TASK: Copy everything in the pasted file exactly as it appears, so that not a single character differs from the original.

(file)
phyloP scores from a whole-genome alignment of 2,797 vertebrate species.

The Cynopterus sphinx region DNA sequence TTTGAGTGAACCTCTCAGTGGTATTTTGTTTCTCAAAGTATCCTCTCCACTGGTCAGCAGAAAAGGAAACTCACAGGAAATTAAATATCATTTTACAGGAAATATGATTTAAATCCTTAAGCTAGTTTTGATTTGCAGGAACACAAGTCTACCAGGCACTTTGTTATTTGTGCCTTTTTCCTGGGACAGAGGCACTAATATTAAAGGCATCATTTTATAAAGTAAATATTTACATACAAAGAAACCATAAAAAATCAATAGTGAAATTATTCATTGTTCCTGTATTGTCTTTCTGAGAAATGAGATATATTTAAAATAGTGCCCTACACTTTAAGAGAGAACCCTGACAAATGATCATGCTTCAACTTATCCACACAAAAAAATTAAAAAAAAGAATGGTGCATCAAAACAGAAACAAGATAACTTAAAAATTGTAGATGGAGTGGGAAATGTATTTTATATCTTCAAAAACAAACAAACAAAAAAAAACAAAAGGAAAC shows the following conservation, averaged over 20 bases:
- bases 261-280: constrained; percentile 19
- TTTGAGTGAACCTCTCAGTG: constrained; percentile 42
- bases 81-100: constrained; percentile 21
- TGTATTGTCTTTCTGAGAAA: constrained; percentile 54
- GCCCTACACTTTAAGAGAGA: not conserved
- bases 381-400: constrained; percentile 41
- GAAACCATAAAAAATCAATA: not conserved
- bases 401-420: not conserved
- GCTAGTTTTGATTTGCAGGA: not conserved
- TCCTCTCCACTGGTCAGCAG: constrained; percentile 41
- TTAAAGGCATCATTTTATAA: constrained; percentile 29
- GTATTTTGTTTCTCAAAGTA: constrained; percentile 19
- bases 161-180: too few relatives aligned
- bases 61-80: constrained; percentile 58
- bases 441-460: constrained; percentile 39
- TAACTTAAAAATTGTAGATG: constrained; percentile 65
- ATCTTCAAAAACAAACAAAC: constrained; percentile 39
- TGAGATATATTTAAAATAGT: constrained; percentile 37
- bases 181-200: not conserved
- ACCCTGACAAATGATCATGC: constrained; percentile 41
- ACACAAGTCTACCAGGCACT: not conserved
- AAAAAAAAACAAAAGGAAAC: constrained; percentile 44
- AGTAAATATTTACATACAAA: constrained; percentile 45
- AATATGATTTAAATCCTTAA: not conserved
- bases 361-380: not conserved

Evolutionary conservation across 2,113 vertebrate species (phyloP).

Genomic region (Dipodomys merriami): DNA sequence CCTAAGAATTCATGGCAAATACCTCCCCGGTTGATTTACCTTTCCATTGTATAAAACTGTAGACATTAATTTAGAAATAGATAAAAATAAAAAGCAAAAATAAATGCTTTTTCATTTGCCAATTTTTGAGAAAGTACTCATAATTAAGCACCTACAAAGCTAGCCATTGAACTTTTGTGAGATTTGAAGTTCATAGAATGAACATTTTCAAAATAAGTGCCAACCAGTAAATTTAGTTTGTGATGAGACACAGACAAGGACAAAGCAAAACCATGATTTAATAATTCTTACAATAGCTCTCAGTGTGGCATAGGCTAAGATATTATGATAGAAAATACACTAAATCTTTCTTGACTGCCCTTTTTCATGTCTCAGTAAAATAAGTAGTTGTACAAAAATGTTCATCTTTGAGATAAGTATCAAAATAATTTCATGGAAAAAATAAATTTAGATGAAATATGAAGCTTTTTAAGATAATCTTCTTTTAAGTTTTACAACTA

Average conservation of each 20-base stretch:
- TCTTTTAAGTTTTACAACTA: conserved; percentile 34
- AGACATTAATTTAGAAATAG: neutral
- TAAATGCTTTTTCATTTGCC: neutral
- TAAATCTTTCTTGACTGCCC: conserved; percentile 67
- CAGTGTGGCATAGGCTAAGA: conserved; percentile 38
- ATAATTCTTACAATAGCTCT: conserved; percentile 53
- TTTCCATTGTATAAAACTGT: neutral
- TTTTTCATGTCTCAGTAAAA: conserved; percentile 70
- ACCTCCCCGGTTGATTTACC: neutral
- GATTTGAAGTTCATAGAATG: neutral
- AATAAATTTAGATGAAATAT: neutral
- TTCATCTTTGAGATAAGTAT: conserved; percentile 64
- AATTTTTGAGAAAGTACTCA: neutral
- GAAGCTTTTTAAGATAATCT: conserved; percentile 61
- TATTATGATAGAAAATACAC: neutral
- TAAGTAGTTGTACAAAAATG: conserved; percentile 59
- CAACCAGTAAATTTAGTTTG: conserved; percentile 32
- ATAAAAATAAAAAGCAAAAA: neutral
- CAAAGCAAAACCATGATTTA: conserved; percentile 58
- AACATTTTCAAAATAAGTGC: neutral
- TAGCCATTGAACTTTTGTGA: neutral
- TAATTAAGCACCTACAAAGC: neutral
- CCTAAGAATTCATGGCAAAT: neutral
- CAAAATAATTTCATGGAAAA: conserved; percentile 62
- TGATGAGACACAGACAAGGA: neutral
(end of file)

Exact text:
phyloP scores from a whole-genome alignment of 2,797 vertebrate species.

The Cynopterus sphinx region DNA sequence TTTGAGTGAACCTCTCAGTGGTATTTTGTTTCTCAAAGTATCCTCTCCACTGGTCAGCAGAAAAGGAAACTCACAGGAAATTAAATATCATTTTACAGGAAATATGATTTAAATCCTTAAGCTAGTTTTGATTTGCAGGAACACAAGTCTACCAGGCACTTTGTTATTTGTGCCTTTTTCCTGGGACAGAGGCACTAATATTAAAGGCATCATTTTATAAAGTAAATATTTACATACAAAGAAACCATAAAAAATCAATAGTGAAATTATTCATTGTTCCTGTATTGTCTTTCTGAGAAATGAGATATATTTAAAATAGTGCCCTACACTTTAAGAGAGAACCCTGACAAATGATCATGCTTCAACTTATCCACACAAAAAAATTAAAAAAAAGAATGGTGCATCAAAACAGAAACAAGATAACTTAAAAATTGTAGATGGAGTGGGAAATGTATTTTATATCTTCAAAAACAAACAAACAAAAAAAAACAAAAGGAAAC shows the following conservation, averaged over 20 bases:
- bases 261-280: constrained; percentile 19
- TTTGAGTGAACCTCTCAGTG: constrained; percentile 42
- bases 81-100: constrained; percentile 21
- TGTATTGTCTTTCTGAGAAA: constrained; percentile 54
- GCCCTACACTTTAAGAGAGA: not conserved
- bases 381-400: constrained; percentile 41
- GAAACCATAAAAAATCAATA: not conserved
- bases 401-420: not conserved
- GCTAGTTTTGATTTGCAGGA: not conserved
- TCCTCTCCACTGGTCAGCAG: constrained; percentile 41
- TTAAAGGCATCATTTTATAA: constrained; percentile 29
- GTATTTTGTTTCTCAAAGTA: constrained; percentile 19
- bases 161-180: too few relatives aligned
- bases 61-80: constrained; percentile 58
- bases 441-460: constrained; percentile 39
- TAACTTAAAAATTGTAGATG: constrained; percentile 65
- ATCTTCAAAAACAAACAAAC: constrained; percentile 39
- TGAGATATATTTAAAATAGT: constrained; percentile 37
- bases 181-200: not conserved
- ACCCTGACAAATGATCATGC: constrained; percentile 41
- ACACAAGTCTACCAGGCACT: not conserved
- AAAAAAAAACAAAAGGAAAC: constrained; percentile 44
- AGTAAATATTTACATACAAA: constrained; percentile 45
- AATATGATTTAAATCCTTAA: not conserved
- bases 361-380: not conserved

Evolutionary conservation across 2,113 vertebrate species (phyloP).

Genomic region (Dipodomys merriami): DNA sequence CCTAAGAATTCATGGCAAATACCTCCCCGGTTGATTTACCTTTCCATTGTATAAAACTGTAGACATTAATTTAGAAATAGATAAAAATAAAAAGCAAAAATAAATGCTTTTTCATTTGCCAATTTTTGAGAAAGTACTCATAATTAAGCACCTACAAAGCTAGCCATTGAACTTTTGTGAGATTTGAAGTTCATAGAATGAACATTTTCAAAATAAGTGCCAACCAGTAAATTTAGTTTGTGATGAGACACAGACAAGGACAAAGCAAAACCATGATTTAATAATTCTTACAATAGCTCTCAGTGTGGCATAGGCTAAGATATTATGATAGAAAATACACTAAATCTTTCTTGACTGCCCTTTTTCATGTCTCAGTAAAATAAGTAGTTGTACAAAAATGTTCATCTTTGAGATAAGTATCAAAATAATTTCATGGAAAAAATAAATTTAGATGAAATATGAAGCTTTTTAAGATAATCTTCTTTTAAGTTTTACAACTA

Average conservation of each 20-base stretch:
- TCTTTTAAGTTTTACAACTA: conserved; percentile 34
- AGACATTAATTTAGAAATAG: neutral
- TAAATGCTTTTTCATTTGCC: neutral
- TAAATCTTTCTTGACTGCCC: conserved; percentile 67
- CAGTGTGGCATAGGCTAAGA: conserved; percentile 38
- ATAATTCTTACAATAGCTCT: conserved; percentile 53
- TTTCCATTGTATAAAACTGT: neutral
- TTTTTCATGTCTCAGTAAAA: conserved; percentile 70
- ACCTCCCCGGTTGATTTACC: neutral
- GATTTGAAGTTCATAGAATG: neutral
- AATAAATTTAGATGAAATAT: neutral
- TTCATCTTTGAGATAAGTAT: conserved; percentile 64
- AATTTTTGAGAAAGTACTCA: neutral
- GAAGCTTTTTAAGATAATCT: conserved; percentile 61
- TATTATGATAGAAAATACAC: neutral
- TAAGTAGTTGTACAAAAATG: conserved; percentile 59
- CAACCAGTAAATTTAGTTTG: conserved; percentile 32
- ATAAAAATAAAAAGCAAAAA: neutral
- CAAAGCAAAACCATGATTTA: conserved; percentile 58
- AACATTTTCAAAATAAGTGC: neutral
- TAGCCATTGAACTTTTGTGA: neutral
- TAATTAAGCACCTACAAAGC: neutral
- CCTAAGAATTCATGGCAAAT: neutral
- CAAAATAATTTCATGGAAAA: conserved; percentile 62
- TGATGAGACACAGACAAGGA: neutral